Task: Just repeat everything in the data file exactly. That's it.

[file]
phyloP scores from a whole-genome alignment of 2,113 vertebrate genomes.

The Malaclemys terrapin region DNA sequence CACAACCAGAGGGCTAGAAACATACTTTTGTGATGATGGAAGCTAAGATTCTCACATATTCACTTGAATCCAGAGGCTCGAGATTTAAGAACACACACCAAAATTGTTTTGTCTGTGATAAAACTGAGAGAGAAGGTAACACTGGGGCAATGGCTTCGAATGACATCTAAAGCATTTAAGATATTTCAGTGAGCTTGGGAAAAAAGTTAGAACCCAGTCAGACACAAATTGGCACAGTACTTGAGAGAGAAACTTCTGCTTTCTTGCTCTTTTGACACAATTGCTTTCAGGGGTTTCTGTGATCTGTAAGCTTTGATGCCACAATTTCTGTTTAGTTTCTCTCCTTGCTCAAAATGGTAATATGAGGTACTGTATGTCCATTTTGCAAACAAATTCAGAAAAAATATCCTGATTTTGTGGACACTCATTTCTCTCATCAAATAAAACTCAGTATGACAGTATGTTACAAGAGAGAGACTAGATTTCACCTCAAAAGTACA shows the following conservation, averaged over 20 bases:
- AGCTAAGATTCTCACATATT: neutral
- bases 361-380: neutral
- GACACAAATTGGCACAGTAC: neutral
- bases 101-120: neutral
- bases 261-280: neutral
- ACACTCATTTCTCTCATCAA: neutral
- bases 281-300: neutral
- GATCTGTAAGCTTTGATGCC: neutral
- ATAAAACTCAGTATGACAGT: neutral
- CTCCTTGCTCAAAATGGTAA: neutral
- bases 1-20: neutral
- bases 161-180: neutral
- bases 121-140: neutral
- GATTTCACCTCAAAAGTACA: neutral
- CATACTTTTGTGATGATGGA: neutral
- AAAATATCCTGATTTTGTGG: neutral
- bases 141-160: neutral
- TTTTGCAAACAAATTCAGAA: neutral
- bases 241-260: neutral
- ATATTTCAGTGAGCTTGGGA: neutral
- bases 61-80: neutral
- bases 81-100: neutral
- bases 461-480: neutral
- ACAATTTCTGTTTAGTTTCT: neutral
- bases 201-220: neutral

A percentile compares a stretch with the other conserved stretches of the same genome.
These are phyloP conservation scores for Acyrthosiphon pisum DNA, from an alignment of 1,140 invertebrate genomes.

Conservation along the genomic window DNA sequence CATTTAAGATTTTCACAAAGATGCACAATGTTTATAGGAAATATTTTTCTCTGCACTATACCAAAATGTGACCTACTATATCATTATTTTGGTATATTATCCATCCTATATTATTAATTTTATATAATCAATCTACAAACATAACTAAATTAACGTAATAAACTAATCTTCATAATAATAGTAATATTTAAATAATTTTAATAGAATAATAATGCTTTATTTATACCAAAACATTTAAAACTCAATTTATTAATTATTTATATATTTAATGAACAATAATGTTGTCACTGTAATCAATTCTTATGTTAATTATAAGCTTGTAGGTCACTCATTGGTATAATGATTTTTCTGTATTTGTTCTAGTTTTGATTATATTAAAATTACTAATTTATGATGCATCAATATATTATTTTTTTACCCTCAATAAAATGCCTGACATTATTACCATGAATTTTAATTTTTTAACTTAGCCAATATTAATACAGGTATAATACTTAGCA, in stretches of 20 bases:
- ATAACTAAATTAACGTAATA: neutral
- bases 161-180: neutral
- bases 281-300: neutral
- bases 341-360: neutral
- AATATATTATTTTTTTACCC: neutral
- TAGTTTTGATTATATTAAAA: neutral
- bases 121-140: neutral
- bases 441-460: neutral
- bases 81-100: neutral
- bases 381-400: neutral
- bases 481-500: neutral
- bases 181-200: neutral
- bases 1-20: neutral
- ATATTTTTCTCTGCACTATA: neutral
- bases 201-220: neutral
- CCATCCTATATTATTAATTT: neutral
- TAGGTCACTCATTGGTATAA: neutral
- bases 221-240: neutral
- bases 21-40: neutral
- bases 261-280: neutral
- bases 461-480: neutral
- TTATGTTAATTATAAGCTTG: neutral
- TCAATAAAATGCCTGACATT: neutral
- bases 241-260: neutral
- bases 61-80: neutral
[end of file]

phyloP scores from a whole-genome alignment of 2,113 vertebrate genomes.

The Malaclemys terrapin region DNA sequence CACAACCAGAGGGCTAGAAACATACTTTTGTGATGATGGAAGCTAAGATTCTCACATATTCACTTGAATCCAGAGGCTCGAGATTTAAGAACACACACCAAAATTGTTTTGTCTGTGATAAAACTGAGAGAGAAGGTAACACTGGGGCAATGGCTTCGAATGACATCTAAAGCATTTAAGATATTTCAGTGAGCTTGGGAAAAAAGTTAGAACCCAGTCAGACACAAATTGGCACAGTACTTGAGAGAGAAACTTCTGCTTTCTTGCTCTTTTGACACAATTGCTTTCAGGGGTTTCTGTGATCTGTAAGCTTTGATGCCACAATTTCTGTTTAGTTTCTCTCCTTGCTCAAAATGGTAATATGAGGTACTGTATGTCCATTTTGCAAACAAATTCAGAAAAAATATCCTGATTTTGTGGACACTCATTTCTCTCATCAAATAAAACTCAGTATGACAGTATGTTACAAGAGAGAGACTAGATTTCACCTCAAAAGTACA shows the following conservation, averaged over 20 bases:
- AGCTAAGATTCTCACATATT: neutral
- bases 361-380: neutral
- GACACAAATTGGCACAGTAC: neutral
- bases 101-120: neutral
- bases 261-280: neutral
- ACACTCATTTCTCTCATCAA: neutral
- bases 281-300: neutral
- GATCTGTAAGCTTTGATGCC: neutral
- ATAAAACTCAGTATGACAGT: neutral
- CTCCTTGCTCAAAATGGTAA: neutral
- bases 1-20: neutral
- bases 161-180: neutral
- bases 121-140: neutral
- GATTTCACCTCAAAAGTACA: neutral
- CATACTTTTGTGATGATGGA: neutral
- AAAATATCCTGATTTTGTGG: neutral
- bases 141-160: neutral
- TTTTGCAAACAAATTCAGAA: neutral
- bases 241-260: neutral
- ATATTTCAGTGAGCTTGGGA: neutral
- bases 61-80: neutral
- bases 81-100: neutral
- bases 461-480: neutral
- ACAATTTCTGTTTAGTTTCT: neutral
- bases 201-220: neutral

A percentile compares a stretch with the other conserved stretches of the same genome.
These are phyloP conservation scores for Acyrthosiphon pisum DNA, from an alignment of 1,140 invertebrate genomes.

Conservation along the genomic window DNA sequence CATTTAAGATTTTCACAAAGATGCACAATGTTTATAGGAAATATTTTTCTCTGCACTATACCAAAATGTGACCTACTATATCATTATTTTGGTATATTATCCATCCTATATTATTAATTTTATATAATCAATCTACAAACATAACTAAATTAACGTAATAAACTAATCTTCATAATAATAGTAATATTTAAATAATTTTAATAGAATAATAATGCTTTATTTATACCAAAACATTTAAAACTCAATTTATTAATTATTTATATATTTAATGAACAATAATGTTGTCACTGTAATCAATTCTTATGTTAATTATAAGCTTGTAGGTCACTCATTGGTATAATGATTTTTCTGTATTTGTTCTAGTTTTGATTATATTAAAATTACTAATTTATGATGCATCAATATATTATTTTTTTACCCTCAATAAAATGCCTGACATTATTACCATGAATTTTAATTTTTTAACTTAGCCAATATTAATACAGGTATAATACTTAGCA, in stretches of 20 bases:
- ATAACTAAATTAACGTAATA: neutral
- bases 161-180: neutral
- bases 281-300: neutral
- bases 341-360: neutral
- AATATATTATTTTTTTACCC: neutral
- TAGTTTTGATTATATTAAAA: neutral
- bases 121-140: neutral
- bases 441-460: neutral
- bases 81-100: neutral
- bases 381-400: neutral
- bases 481-500: neutral
- bases 181-200: neutral
- bases 1-20: neutral
- ATATTTTTCTCTGCACTATA: neutral
- bases 201-220: neutral
- CCATCCTATATTATTAATTT: neutral
- TAGGTCACTCATTGGTATAA: neutral
- bases 221-240: neutral
- bases 21-40: neutral
- bases 261-280: neutral
- bases 461-480: neutral
- TTATGTTAATTATAAGCTTG: neutral
- TCAATAAAATGCCTGACATT: neutral
- bases 241-260: neutral
- bases 61-80: neutral